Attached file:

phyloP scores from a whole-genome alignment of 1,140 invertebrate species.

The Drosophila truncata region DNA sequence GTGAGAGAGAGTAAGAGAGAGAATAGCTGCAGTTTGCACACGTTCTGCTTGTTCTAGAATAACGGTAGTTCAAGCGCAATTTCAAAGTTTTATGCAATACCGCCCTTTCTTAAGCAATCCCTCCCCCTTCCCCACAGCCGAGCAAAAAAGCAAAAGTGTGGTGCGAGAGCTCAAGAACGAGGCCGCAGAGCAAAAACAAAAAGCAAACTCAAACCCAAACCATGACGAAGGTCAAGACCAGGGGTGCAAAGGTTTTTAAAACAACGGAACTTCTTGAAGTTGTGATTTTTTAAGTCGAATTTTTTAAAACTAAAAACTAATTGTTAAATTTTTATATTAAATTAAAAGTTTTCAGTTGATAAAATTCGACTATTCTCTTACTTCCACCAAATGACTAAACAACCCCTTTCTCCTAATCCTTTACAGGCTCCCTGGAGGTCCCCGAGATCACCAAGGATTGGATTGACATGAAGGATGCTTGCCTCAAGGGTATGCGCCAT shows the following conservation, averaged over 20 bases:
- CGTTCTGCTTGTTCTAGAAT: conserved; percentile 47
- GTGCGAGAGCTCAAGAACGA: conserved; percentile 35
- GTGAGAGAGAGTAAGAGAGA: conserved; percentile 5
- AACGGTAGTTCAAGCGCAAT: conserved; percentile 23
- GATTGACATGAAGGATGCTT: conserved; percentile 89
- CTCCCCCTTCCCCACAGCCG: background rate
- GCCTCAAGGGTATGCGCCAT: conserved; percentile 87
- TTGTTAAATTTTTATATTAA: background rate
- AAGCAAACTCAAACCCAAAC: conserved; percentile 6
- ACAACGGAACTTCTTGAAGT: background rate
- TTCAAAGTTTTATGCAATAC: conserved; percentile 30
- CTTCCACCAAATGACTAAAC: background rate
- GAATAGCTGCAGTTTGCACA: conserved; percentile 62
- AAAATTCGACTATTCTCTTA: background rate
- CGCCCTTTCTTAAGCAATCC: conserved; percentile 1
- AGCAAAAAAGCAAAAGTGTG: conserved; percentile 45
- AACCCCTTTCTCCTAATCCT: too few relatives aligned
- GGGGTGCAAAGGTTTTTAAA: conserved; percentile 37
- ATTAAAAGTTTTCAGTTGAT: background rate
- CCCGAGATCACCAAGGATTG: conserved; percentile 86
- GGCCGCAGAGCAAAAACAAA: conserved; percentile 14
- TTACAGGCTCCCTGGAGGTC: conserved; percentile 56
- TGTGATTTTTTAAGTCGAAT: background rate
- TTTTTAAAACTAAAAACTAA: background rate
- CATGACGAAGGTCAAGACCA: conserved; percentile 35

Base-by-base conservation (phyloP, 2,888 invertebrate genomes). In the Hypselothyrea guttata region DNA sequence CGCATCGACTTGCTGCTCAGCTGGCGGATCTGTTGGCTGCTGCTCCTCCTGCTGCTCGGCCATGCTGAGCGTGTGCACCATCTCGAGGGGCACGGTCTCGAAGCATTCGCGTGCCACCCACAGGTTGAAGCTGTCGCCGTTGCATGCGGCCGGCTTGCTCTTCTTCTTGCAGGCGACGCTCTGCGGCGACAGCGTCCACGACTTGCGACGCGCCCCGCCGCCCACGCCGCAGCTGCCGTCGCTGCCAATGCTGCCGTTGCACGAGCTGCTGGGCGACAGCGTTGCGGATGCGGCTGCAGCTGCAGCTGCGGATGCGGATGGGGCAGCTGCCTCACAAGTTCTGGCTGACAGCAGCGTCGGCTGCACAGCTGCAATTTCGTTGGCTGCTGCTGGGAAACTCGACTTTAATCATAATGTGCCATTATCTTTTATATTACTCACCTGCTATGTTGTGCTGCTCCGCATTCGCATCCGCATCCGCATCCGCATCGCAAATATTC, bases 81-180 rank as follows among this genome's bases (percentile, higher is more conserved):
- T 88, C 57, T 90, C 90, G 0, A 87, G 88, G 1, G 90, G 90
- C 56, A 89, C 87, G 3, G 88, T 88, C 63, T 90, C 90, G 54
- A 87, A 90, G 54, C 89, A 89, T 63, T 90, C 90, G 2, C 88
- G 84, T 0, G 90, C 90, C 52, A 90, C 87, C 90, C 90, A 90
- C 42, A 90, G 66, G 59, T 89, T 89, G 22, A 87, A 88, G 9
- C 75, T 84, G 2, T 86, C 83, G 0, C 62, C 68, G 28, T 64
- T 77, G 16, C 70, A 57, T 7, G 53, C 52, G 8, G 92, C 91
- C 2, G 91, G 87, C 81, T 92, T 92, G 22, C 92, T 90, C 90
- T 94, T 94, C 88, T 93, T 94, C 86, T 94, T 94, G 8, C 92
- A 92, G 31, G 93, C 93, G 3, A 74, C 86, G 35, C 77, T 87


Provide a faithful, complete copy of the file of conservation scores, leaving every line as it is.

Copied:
phyloP scores from a whole-genome alignment of 1,140 invertebrate species.

The Drosophila truncata region DNA sequence GTGAGAGAGAGTAAGAGAGAGAATAGCTGCAGTTTGCACACGTTCTGCTTGTTCTAGAATAACGGTAGTTCAAGCGCAATTTCAAAGTTTTATGCAATACCGCCCTTTCTTAAGCAATCCCTCCCCCTTCCCCACAGCCGAGCAAAAAAGCAAAAGTGTGGTGCGAGAGCTCAAGAACGAGGCCGCAGAGCAAAAACAAAAAGCAAACTCAAACCCAAACCATGACGAAGGTCAAGACCAGGGGTGCAAAGGTTTTTAAAACAACGGAACTTCTTGAAGTTGTGATTTTTTAAGTCGAATTTTTTAAAACTAAAAACTAATTGTTAAATTTTTATATTAAATTAAAAGTTTTCAGTTGATAAAATTCGACTATTCTCTTACTTCCACCAAATGACTAAACAACCCCTTTCTCCTAATCCTTTACAGGCTCCCTGGAGGTCCCCGAGATCACCAAGGATTGGATTGACATGAAGGATGCTTGCCTCAAGGGTATGCGCCAT shows the following conservation, averaged over 20 bases:
- CGTTCTGCTTGTTCTAGAAT: conserved; percentile 47
- GTGCGAGAGCTCAAGAACGA: conserved; percentile 35
- GTGAGAGAGAGTAAGAGAGA: conserved; percentile 5
- AACGGTAGTTCAAGCGCAAT: conserved; percentile 23
- GATTGACATGAAGGATGCTT: conserved; percentile 89
- CTCCCCCTTCCCCACAGCCG: background rate
- GCCTCAAGGGTATGCGCCAT: conserved; percentile 87
- TTGTTAAATTTTTATATTAA: background rate
- AAGCAAACTCAAACCCAAAC: conserved; percentile 6
- ACAACGGAACTTCTTGAAGT: background rate
- TTCAAAGTTTTATGCAATAC: conserved; percentile 30
- CTTCCACCAAATGACTAAAC: background rate
- GAATAGCTGCAGTTTGCACA: conserved; percentile 62
- AAAATTCGACTATTCTCTTA: background rate
- CGCCCTTTCTTAAGCAATCC: conserved; percentile 1
- AGCAAAAAAGCAAAAGTGTG: conserved; percentile 45
- AACCCCTTTCTCCTAATCCT: too few relatives aligned
- GGGGTGCAAAGGTTTTTAAA: conserved; percentile 37
- ATTAAAAGTTTTCAGTTGAT: background rate
- CCCGAGATCACCAAGGATTG: conserved; percentile 86
- GGCCGCAGAGCAAAAACAAA: conserved; percentile 14
- TTACAGGCTCCCTGGAGGTC: conserved; percentile 56
- TGTGATTTTTTAAGTCGAAT: background rate
- TTTTTAAAACTAAAAACTAA: background rate
- CATGACGAAGGTCAAGACCA: conserved; percentile 35

Base-by-base conservation (phyloP, 2,888 invertebrate genomes). In the Hypselothyrea guttata region DNA sequence CGCATCGACTTGCTGCTCAGCTGGCGGATCTGTTGGCTGCTGCTCCTCCTGCTGCTCGGCCATGCTGAGCGTGTGCACCATCTCGAGGGGCACGGTCTCGAAGCATTCGCGTGCCACCCACAGGTTGAAGCTGTCGCCGTTGCATGCGGCCGGCTTGCTCTTCTTCTTGCAGGCGACGCTCTGCGGCGACAGCGTCCACGACTTGCGACGCGCCCCGCCGCCCACGCCGCAGCTGCCGTCGCTGCCAATGCTGCCGTTGCACGAGCTGCTGGGCGACAGCGTTGCGGATGCGGCTGCAGCTGCAGCTGCGGATGCGGATGGGGCAGCTGCCTCACAAGTTCTGGCTGACAGCAGCGTCGGCTGCACAGCTGCAATTTCGTTGGCTGCTGCTGGGAAACTCGACTTTAATCATAATGTGCCATTATCTTTTATATTACTCACCTGCTATGTTGTGCTGCTCCGCATTCGCATCCGCATCCGCATCCGCATCGCAAATATTC, bases 81-180 rank as follows among this genome's bases (percentile, higher is more conserved):
- T 88, C 57, T 90, C 90, G 0, A 87, G 88, G 1, G 90, G 90
- C 56, A 89, C 87, G 3, G 88, T 88, C 63, T 90, C 90, G 54
- A 87, A 90, G 54, C 89, A 89, T 63, T 90, C 90, G 2, C 88
- G 84, T 0, G 90, C 90, C 52, A 90, C 87, C 90, C 90, A 90
- C 42, A 90, G 66, G 59, T 89, T 89, G 22, A 87, A 88, G 9
- C 75, T 84, G 2, T 86, C 83, G 0, C 62, C 68, G 28, T 64
- T 77, G 16, C 70, A 57, T 7, G 53, C 52, G 8, G 92, C 91
- C 2, G 91, G 87, C 81, T 92, T 92, G 22, C 92, T 90, C 90
- T 94, T 94, C 88, T 93, T 94, C 86, T 94, T 94, G 8, C 92
- A 92, G 31, G 93, C 93, G 3, A 74, C 86, G 35, C 77, T 87